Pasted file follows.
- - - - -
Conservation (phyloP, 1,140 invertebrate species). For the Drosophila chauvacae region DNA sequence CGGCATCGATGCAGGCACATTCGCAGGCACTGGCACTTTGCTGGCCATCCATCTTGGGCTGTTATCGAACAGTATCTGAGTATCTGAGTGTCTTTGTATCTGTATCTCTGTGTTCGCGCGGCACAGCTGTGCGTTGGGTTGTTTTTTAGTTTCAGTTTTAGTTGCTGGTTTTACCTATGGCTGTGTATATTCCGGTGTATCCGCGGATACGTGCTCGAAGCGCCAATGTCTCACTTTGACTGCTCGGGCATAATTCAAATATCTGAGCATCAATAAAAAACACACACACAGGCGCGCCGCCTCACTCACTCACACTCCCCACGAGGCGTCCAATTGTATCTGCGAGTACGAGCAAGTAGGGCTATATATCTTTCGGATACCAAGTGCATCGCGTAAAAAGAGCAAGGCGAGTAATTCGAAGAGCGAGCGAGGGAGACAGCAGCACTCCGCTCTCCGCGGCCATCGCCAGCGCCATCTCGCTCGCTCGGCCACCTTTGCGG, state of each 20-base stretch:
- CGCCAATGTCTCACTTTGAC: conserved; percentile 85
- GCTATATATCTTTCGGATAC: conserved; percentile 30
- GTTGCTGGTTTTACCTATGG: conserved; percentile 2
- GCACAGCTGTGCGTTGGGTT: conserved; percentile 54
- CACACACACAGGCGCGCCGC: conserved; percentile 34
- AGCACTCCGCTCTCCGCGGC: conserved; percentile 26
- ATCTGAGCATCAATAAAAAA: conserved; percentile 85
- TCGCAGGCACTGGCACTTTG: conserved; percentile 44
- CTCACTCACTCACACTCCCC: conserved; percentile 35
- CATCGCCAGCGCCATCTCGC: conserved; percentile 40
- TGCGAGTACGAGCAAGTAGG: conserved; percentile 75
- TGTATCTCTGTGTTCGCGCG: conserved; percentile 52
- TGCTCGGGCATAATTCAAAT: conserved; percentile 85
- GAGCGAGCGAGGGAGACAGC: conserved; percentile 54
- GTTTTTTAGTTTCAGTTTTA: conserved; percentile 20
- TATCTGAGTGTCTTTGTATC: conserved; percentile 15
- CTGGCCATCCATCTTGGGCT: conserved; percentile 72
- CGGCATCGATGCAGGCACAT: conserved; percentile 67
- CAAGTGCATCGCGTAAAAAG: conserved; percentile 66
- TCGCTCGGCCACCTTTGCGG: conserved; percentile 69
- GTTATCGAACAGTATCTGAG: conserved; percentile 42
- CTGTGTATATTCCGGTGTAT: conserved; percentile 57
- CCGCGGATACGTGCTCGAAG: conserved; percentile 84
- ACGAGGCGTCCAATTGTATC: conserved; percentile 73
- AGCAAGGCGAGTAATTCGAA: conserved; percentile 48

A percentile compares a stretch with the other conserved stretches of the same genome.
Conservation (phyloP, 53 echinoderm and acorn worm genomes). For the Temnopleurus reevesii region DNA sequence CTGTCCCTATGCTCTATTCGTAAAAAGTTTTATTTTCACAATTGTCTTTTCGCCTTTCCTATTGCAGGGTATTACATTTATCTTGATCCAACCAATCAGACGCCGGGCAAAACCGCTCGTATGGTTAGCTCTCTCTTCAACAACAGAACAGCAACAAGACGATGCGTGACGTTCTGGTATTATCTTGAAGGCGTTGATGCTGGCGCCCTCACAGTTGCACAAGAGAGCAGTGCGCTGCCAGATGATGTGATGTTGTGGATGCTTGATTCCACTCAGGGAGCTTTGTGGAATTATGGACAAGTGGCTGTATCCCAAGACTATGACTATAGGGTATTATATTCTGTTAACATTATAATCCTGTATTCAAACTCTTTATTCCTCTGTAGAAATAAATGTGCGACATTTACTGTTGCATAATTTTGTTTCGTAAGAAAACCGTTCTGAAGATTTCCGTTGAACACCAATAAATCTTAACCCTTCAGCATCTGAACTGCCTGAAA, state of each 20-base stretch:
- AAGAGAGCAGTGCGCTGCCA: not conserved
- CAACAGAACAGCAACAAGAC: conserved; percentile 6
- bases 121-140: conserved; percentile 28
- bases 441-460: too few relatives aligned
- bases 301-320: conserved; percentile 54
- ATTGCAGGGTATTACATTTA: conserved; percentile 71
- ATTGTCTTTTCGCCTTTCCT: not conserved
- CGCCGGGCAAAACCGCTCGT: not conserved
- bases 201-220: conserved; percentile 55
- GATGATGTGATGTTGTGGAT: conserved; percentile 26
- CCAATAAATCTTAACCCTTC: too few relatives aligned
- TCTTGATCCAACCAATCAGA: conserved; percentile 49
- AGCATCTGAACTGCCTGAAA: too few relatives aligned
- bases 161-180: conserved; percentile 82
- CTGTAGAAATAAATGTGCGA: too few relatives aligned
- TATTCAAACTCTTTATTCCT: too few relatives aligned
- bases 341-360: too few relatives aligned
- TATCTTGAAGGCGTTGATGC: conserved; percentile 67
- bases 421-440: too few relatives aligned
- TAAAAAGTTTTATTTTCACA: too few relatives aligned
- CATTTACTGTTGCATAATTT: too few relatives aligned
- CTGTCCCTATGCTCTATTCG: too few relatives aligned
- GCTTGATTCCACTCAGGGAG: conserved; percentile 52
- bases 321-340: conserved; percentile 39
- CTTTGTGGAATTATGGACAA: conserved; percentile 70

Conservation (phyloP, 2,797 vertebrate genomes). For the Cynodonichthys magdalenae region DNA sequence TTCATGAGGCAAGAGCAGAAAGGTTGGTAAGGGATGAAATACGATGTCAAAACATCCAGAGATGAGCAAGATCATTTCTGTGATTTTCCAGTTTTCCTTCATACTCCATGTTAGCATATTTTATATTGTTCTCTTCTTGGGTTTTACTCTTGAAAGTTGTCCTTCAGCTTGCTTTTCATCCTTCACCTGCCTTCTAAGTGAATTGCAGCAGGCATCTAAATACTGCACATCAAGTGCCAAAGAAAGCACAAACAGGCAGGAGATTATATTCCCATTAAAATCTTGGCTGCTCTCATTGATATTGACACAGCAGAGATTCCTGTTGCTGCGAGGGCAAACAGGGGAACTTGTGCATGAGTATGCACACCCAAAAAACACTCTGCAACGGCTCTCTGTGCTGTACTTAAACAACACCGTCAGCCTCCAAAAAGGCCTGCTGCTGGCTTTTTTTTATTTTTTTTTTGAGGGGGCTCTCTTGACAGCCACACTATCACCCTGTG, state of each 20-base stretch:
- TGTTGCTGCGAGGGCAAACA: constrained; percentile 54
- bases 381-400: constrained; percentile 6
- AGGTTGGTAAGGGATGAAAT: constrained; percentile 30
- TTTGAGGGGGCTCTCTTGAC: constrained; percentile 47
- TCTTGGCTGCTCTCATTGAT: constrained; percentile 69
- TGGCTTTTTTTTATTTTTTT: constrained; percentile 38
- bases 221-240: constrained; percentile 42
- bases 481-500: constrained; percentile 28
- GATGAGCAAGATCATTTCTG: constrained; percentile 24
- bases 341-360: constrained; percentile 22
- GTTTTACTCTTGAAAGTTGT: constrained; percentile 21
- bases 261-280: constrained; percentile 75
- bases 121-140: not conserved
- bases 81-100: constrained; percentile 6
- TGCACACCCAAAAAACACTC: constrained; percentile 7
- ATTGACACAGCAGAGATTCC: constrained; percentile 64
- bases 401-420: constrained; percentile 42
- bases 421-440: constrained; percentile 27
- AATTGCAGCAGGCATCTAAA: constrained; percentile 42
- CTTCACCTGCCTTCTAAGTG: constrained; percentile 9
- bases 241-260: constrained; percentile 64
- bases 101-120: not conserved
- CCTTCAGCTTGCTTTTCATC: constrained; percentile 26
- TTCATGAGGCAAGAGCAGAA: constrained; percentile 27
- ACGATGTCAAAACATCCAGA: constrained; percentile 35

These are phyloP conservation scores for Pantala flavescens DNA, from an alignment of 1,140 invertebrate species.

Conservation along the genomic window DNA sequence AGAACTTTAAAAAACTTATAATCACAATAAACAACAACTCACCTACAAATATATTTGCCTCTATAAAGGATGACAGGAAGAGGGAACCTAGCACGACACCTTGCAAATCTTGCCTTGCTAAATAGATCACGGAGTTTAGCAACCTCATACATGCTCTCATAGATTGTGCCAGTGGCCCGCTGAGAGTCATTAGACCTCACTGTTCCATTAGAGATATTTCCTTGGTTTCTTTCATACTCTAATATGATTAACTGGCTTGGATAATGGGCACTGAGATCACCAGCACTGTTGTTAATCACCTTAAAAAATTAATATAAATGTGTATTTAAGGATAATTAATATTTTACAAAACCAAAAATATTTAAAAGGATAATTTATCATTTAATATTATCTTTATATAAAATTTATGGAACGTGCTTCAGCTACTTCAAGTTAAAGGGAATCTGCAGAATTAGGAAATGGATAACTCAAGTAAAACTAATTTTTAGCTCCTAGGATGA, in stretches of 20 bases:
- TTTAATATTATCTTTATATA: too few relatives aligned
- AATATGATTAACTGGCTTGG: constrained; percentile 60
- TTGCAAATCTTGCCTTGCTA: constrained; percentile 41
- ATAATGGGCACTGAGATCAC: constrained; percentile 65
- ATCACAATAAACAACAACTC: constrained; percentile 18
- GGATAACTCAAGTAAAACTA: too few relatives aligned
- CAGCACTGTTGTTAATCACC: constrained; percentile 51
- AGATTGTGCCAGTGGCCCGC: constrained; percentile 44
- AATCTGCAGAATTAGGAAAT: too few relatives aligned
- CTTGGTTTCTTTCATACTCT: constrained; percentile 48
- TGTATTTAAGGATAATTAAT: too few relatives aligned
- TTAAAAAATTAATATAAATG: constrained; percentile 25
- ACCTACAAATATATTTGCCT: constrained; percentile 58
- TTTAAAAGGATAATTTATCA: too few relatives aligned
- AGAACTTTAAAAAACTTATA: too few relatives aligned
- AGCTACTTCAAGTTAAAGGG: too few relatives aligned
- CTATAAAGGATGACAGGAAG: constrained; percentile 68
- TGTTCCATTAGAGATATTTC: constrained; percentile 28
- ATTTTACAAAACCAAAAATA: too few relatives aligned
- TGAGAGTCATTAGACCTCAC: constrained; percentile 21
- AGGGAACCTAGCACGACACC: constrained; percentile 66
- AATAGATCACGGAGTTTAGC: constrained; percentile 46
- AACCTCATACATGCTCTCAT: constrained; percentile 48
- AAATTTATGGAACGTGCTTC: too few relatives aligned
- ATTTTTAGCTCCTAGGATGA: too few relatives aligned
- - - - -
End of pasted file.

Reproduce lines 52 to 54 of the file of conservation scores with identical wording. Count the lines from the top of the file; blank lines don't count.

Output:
- bases 321-340: conserved; percentile 39
- CTTTGTGGAATTATGGACAA: conserved; percentile 70

Conservation (phyloP, 2,797 vertebrate genomes). For the Cynodonichthys magdalenae region DNA sequence TTCATGAGGCAAGAGCAGAAAGGTTGGTAAGGGATGAAATACGATGTCAAAACATCCAGAGATGAGCAAGATCATTTCTGTGATTTTCCAGTTTTCCTTCATACTCCATGTTAGCATATTTTATATTGTTCTCTTCTTGGGTTTTACTCTTGAAAGTTGTCCTTCAGCTTGCTTTTCATCCTTCACCTGCCTTCTAAGTGAATTGCAGCAGGCATCTAAATACTGCACATCAAGTGCCAAAGAAAGCACAAACAGGCAGGAGATTATATTCCCATTAAAATCTTGGCTGCTCTCATTGATATTGACACAGCAGAGATTCCTGTTGCTGCGAGGGCAAACAGGGGAACTTGTGCATGAGTATGCACACCCAAAAAACACTCTGCAACGGCTCTCTGTGCTGTACTTAAACAACACCGTCAGCCTCCAAAAAGGCCTGCTGCTGGCTTTTTTTTATTTTTTTTTTGAGGGGGCTCTCTTGACAGCCACACTATCACCCTGTG, state of each 20-base stretch: